Manuel Jordán Pérez, left, speaks with a diviner. More>

Manuel Jordán Pérez: Voices of African Art

Manuel Jordán Pérez, the Phyllis Wattis Curator at the Iris & B. Gerald Cantor Center for Visual Arts, embarked on a trip to Africa in conjunction with an exhibition of Central African art he is organizing at the Cantor Arts Center.

As part of the exhibition, he plans to publish a book that will document the perspectives and stories of the people in Central Africa in their own voices. More>

tropical reef scene
Image: Florida Keys National Marine Sanctuary
Scientists deliver plan for rescuing America's coral reefs More>

Scientists deliver plan for rescuing America's coral reefs

An international team of marine ecologists is urging the United States to take immediate action to save its fragile coral reefs. Their message is contained in a strongly worded essay titled “Are U.S. Coral Reefs on the Slippery Slope to Slime?” that appears in the March 18 edition of the journal Science.

“We’re frustrated with how slowly things are moving with coral reef conservation in the United States,” said Fiorenza Micheli, an assistant professor of biology at Stanford University's Hopkins Marine Station. “Tiny steps are being taken, but they really don't address the overall problem.” More>

Paul Ehrlich
Anne Ehrlich Husband-wife biologists consider population, sustainability More>

Husband-wife biologists consider population, sustainability

Professor Paul Ehrlich and Anne Ehrlich, a senior research scientist in biology, have collaborated on numerous books and research projects, including the recently released One with Nineveh. Times have changed since Paul Ehrlich, the Bing Professor of Population Studies, burst into the national spotlight with The Population Bomb 37 years ago, but the pair's fundamental message has not. How can we as a society consume less–less energy, less water and fewer material goods? The Ehrlichs have spent their careers trying to answer that question. More>

Math chair Yakov Eliashberg
Photo: Linda Cicero
PROOF POSITIVE: Math chair Eliashberg says students are attracted to rigorous thinking. More>

Formula for Success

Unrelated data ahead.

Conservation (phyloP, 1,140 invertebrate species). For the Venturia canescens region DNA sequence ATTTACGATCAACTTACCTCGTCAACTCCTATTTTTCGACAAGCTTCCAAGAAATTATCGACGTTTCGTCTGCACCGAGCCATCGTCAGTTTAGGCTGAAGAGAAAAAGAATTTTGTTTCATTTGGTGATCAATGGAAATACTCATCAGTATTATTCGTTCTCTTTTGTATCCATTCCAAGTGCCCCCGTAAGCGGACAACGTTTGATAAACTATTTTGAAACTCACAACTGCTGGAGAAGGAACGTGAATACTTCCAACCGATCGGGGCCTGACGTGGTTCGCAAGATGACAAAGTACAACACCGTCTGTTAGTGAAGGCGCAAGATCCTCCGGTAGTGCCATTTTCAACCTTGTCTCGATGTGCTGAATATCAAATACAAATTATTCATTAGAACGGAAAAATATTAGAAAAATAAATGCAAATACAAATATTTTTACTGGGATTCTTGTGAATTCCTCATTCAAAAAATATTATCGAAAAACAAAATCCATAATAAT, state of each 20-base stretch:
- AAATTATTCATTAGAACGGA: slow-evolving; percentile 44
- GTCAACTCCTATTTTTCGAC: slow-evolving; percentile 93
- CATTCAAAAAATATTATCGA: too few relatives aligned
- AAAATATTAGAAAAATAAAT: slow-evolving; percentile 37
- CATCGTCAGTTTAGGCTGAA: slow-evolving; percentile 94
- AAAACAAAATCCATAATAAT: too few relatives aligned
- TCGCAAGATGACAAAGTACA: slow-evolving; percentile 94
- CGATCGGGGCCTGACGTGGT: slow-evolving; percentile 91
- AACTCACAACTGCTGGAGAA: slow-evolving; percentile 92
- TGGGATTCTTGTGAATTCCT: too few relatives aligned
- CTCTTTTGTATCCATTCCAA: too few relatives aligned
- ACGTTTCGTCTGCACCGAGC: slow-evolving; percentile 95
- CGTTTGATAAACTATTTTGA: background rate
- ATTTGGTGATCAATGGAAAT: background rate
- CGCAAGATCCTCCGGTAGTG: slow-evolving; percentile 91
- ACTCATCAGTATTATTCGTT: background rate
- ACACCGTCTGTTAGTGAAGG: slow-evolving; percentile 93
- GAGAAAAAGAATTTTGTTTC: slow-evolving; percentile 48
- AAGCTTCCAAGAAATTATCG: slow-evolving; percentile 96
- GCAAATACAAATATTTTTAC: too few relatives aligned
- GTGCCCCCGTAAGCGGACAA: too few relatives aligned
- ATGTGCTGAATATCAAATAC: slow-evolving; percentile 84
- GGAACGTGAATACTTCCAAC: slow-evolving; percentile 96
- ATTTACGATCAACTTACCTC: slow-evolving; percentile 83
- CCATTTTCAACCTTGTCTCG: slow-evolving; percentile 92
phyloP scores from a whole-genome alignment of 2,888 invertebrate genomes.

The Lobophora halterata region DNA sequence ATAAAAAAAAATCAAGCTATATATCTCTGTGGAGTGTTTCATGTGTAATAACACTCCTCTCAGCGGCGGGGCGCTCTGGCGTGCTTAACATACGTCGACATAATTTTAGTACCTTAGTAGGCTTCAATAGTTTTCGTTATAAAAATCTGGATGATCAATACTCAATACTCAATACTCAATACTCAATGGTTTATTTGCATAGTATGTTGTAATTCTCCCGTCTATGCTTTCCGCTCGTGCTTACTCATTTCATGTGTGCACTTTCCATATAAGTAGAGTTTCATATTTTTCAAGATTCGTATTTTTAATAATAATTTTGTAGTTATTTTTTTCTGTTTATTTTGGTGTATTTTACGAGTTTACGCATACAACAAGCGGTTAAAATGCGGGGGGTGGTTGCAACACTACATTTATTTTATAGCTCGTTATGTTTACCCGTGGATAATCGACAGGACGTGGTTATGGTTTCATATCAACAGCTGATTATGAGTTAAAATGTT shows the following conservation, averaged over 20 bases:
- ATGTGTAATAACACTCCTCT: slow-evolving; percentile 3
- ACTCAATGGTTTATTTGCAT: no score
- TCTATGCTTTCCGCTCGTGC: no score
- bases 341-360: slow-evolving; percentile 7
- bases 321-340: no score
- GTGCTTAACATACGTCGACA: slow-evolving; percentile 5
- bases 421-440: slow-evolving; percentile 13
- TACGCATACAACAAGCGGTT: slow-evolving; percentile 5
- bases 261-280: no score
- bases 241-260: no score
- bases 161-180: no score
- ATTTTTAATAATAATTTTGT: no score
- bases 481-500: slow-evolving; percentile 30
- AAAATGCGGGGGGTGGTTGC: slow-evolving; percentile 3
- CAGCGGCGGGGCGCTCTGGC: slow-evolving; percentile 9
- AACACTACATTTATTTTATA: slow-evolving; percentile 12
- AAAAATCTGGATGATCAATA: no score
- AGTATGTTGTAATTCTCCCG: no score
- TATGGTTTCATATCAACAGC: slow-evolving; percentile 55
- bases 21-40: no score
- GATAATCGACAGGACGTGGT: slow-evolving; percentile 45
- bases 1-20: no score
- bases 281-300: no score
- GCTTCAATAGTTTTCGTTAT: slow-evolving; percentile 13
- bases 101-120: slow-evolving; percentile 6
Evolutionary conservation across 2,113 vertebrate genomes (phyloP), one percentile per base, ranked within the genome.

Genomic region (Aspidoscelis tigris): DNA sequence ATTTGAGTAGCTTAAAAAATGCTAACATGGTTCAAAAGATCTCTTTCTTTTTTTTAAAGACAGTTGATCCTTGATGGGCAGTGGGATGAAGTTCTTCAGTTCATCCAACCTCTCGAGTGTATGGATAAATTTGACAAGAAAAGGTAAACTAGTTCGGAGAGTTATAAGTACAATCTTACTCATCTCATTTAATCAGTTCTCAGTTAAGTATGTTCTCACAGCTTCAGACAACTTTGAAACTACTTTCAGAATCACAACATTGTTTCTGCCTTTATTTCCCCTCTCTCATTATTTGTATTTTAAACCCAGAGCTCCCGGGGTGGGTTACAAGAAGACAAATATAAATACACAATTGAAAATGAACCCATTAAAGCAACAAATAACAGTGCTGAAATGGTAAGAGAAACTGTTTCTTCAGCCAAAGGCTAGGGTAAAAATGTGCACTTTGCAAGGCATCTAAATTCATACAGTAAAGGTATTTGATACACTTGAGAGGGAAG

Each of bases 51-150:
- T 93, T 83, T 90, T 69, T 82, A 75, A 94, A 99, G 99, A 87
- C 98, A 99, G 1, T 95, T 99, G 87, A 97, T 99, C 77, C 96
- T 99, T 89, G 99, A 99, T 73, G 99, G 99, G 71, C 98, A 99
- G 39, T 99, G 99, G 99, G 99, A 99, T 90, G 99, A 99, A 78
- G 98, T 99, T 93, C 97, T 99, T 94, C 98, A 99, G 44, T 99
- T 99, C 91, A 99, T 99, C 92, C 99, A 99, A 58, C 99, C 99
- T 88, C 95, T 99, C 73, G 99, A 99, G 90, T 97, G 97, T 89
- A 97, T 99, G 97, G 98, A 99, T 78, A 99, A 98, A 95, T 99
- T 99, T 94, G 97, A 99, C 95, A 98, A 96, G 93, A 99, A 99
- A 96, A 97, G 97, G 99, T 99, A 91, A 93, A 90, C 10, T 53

Drawn by new courses and intriguing problems, students are diving into mathematics. As Elizabeth Meckes, a third-year graduate student, explains, “It’s a sort of macho thing because you’re doing this very cool stuff which is so hard to understand.” More>

Jim Fishkin and Shelley Fisher
Faculty couple studies America, each through distinct lens More>

Faculty couple studies America, each through distinct lens

Scholars Jim Fishkin and Shelley Fisher Fishkin may belong to different academic fields, but both are deeply interested in the social forces that have shaped America's past, present and future. Fishkin, the Janet M. Peck Chair in International Communication, is the inventor of Deliberative Polling, commonly described as "polling with a human face." Fisher Fishkin, a leading expert on Mark Twain and currently director of the American Studies Program, has published widely on issues of race, identity and gender in American culture. More>

Photo: Barbara Voss
Dig Yields New Treasures More

Dig Yields New Treasures

Rita Lomio, who graduated in 2004 with a degree in classics, excavates at the Presidio, where Assistant Professor Barbara Voss of the Department of Cultural and Social Anthropolgy is leading an archaeological dig. More

Photo: Hari Manoharan
New Stanford center probes nanoscale material More

Nanoscale Materials

New Stanford center probes nanoscale material: The National Science Foundation (NSF) has awarded $7.5 million over five years to establish the Center for Probing the Nanoscale (CPN) at Stanford. More

Photo: Steve Castillo
Exploring the Universe More

Particle Physics

Exploring the Universe: Roger Blandford (left), the Pehong and Adele Chen Director at Stanford's Kavli Institute for Particle Astrophysics and Cosmology (KIPAC), and Steve
Kahn, deputy director of KIPAC, are excited about
research at the new Fred Kavli Building. More

Photo: L.A. Cicero
Genetic hunt:. More